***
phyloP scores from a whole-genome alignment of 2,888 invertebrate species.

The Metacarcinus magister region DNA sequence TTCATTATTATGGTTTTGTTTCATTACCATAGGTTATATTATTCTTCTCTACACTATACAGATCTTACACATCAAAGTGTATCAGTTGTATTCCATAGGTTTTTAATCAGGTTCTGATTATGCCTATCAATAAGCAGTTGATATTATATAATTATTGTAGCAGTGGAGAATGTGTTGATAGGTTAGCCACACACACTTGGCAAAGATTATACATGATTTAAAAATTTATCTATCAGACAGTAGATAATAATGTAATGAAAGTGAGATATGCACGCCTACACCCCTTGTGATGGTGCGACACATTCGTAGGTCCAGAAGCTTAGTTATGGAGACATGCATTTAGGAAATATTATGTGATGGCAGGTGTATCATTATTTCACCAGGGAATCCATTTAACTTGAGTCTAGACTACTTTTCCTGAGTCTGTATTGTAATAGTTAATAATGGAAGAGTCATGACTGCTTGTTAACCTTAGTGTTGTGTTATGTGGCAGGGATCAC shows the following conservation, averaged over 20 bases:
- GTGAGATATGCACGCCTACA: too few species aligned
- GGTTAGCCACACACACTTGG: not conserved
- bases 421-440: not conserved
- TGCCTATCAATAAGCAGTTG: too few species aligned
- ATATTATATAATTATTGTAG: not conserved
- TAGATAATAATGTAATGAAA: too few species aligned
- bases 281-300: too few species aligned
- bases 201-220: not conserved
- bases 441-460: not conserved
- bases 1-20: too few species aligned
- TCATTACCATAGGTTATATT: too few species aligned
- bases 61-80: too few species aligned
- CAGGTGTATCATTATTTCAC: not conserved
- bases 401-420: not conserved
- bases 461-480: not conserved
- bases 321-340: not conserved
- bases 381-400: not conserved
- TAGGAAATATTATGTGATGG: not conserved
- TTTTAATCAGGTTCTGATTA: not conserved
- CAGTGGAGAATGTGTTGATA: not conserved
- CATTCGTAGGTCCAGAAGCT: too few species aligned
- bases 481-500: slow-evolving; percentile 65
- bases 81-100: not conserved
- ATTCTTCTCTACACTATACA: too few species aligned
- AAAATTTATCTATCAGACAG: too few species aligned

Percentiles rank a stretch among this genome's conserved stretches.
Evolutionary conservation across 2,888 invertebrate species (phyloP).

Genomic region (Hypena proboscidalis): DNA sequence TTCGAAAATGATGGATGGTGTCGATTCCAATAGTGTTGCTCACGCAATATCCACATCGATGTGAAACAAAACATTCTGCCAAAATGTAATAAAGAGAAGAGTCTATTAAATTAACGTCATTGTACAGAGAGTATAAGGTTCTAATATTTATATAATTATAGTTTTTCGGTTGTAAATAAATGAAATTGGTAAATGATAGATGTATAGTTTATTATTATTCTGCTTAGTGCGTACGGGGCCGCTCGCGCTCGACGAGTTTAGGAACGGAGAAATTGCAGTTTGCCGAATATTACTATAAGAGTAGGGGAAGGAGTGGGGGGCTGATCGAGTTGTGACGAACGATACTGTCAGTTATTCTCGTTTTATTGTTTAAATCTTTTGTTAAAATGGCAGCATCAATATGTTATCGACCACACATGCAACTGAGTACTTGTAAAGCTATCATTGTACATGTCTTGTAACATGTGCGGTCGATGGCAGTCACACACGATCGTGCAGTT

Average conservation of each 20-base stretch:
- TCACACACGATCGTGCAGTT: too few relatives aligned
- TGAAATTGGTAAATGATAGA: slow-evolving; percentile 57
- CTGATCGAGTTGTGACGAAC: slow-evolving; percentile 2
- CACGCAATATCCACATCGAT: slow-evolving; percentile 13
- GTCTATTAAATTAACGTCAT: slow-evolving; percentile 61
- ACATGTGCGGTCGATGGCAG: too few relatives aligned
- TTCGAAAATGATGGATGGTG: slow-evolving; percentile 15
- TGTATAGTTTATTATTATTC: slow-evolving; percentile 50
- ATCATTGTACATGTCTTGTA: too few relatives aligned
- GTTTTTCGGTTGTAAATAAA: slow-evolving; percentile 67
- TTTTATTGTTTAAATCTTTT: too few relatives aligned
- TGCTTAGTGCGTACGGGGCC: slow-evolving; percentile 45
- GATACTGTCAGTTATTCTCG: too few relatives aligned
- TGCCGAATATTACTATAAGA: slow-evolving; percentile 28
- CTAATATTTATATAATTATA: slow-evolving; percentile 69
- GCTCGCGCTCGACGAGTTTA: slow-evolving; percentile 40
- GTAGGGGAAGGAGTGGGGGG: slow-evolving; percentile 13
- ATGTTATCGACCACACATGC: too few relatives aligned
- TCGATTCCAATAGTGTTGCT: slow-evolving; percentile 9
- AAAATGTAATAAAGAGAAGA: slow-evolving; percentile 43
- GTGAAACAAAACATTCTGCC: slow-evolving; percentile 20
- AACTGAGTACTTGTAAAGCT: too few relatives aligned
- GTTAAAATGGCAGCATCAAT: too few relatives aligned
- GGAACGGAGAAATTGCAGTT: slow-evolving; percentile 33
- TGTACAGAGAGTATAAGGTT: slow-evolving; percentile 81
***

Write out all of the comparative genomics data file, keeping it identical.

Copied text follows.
phyloP scores from a whole-genome alignment of 2,888 invertebrate species.

The Metacarcinus magister region DNA sequence TTCATTATTATGGTTTTGTTTCATTACCATAGGTTATATTATTCTTCTCTACACTATACAGATCTTACACATCAAAGTGTATCAGTTGTATTCCATAGGTTTTTAATCAGGTTCTGATTATGCCTATCAATAAGCAGTTGATATTATATAATTATTGTAGCAGTGGAGAATGTGTTGATAGGTTAGCCACACACACTTGGCAAAGATTATACATGATTTAAAAATTTATCTATCAGACAGTAGATAATAATGTAATGAAAGTGAGATATGCACGCCTACACCCCTTGTGATGGTGCGACACATTCGTAGGTCCAGAAGCTTAGTTATGGAGACATGCATTTAGGAAATATTATGTGATGGCAGGTGTATCATTATTTCACCAGGGAATCCATTTAACTTGAGTCTAGACTACTTTTCCTGAGTCTGTATTGTAATAGTTAATAATGGAAGAGTCATGACTGCTTGTTAACCTTAGTGTTGTGTTATGTGGCAGGGATCAC shows the following conservation, averaged over 20 bases:
- GTGAGATATGCACGCCTACA: too few species aligned
- GGTTAGCCACACACACTTGG: not conserved
- bases 421-440: not conserved
- TGCCTATCAATAAGCAGTTG: too few species aligned
- ATATTATATAATTATTGTAG: not conserved
- TAGATAATAATGTAATGAAA: too few species aligned
- bases 281-300: too few species aligned
- bases 201-220: not conserved
- bases 441-460: not conserved
- bases 1-20: too few species aligned
- TCATTACCATAGGTTATATT: too few species aligned
- bases 61-80: too few species aligned
- CAGGTGTATCATTATTTCAC: not conserved
- bases 401-420: not conserved
- bases 461-480: not conserved
- bases 321-340: not conserved
- bases 381-400: not conserved
- TAGGAAATATTATGTGATGG: not conserved
- TTTTAATCAGGTTCTGATTA: not conserved
- CAGTGGAGAATGTGTTGATA: not conserved
- CATTCGTAGGTCCAGAAGCT: too few species aligned
- bases 481-500: slow-evolving; percentile 65
- bases 81-100: not conserved
- ATTCTTCTCTACACTATACA: too few species aligned
- AAAATTTATCTATCAGACAG: too few species aligned

Percentiles rank a stretch among this genome's conserved stretches.
Evolutionary conservation across 2,888 invertebrate species (phyloP).

Genomic region (Hypena proboscidalis): DNA sequence TTCGAAAATGATGGATGGTGTCGATTCCAATAGTGTTGCTCACGCAATATCCACATCGATGTGAAACAAAACATTCTGCCAAAATGTAATAAAGAGAAGAGTCTATTAAATTAACGTCATTGTACAGAGAGTATAAGGTTCTAATATTTATATAATTATAGTTTTTCGGTTGTAAATAAATGAAATTGGTAAATGATAGATGTATAGTTTATTATTATTCTGCTTAGTGCGTACGGGGCCGCTCGCGCTCGACGAGTTTAGGAACGGAGAAATTGCAGTTTGCCGAATATTACTATAAGAGTAGGGGAAGGAGTGGGGGGCTGATCGAGTTGTGACGAACGATACTGTCAGTTATTCTCGTTTTATTGTTTAAATCTTTTGTTAAAATGGCAGCATCAATATGTTATCGACCACACATGCAACTGAGTACTTGTAAAGCTATCATTGTACATGTCTTGTAACATGTGCGGTCGATGGCAGTCACACACGATCGTGCAGTT

Average conservation of each 20-base stretch:
- TCACACACGATCGTGCAGTT: too few relatives aligned
- TGAAATTGGTAAATGATAGA: slow-evolving; percentile 57
- CTGATCGAGTTGTGACGAAC: slow-evolving; percentile 2
- CACGCAATATCCACATCGAT: slow-evolving; percentile 13
- GTCTATTAAATTAACGTCAT: slow-evolving; percentile 61
- ACATGTGCGGTCGATGGCAG: too few relatives aligned
- TTCGAAAATGATGGATGGTG: slow-evolving; percentile 15
- TGTATAGTTTATTATTATTC: slow-evolving; percentile 50
- ATCATTGTACATGTCTTGTA: too few relatives aligned
- GTTTTTCGGTTGTAAATAAA: slow-evolving; percentile 67
- TTTTATTGTTTAAATCTTTT: too few relatives aligned
- TGCTTAGTGCGTACGGGGCC: slow-evolving; percentile 45
- GATACTGTCAGTTATTCTCG: too few relatives aligned
- TGCCGAATATTACTATAAGA: slow-evolving; percentile 28
- CTAATATTTATATAATTATA: slow-evolving; percentile 69
- GCTCGCGCTCGACGAGTTTA: slow-evolving; percentile 40
- GTAGGGGAAGGAGTGGGGGG: slow-evolving; percentile 13
- ATGTTATCGACCACACATGC: too few relatives aligned
- TCGATTCCAATAGTGTTGCT: slow-evolving; percentile 9
- AAAATGTAATAAAGAGAAGA: slow-evolving; percentile 43
- GTGAAACAAAACATTCTGCC: slow-evolving; percentile 20
- AACTGAGTACTTGTAAAGCT: too few relatives aligned
- GTTAAAATGGCAGCATCAAT: too few relatives aligned
- GGAACGGAGAAATTGCAGTT: slow-evolving; percentile 33
- TGTACAGAGAGTATAAGGTT: slow-evolving; percentile 81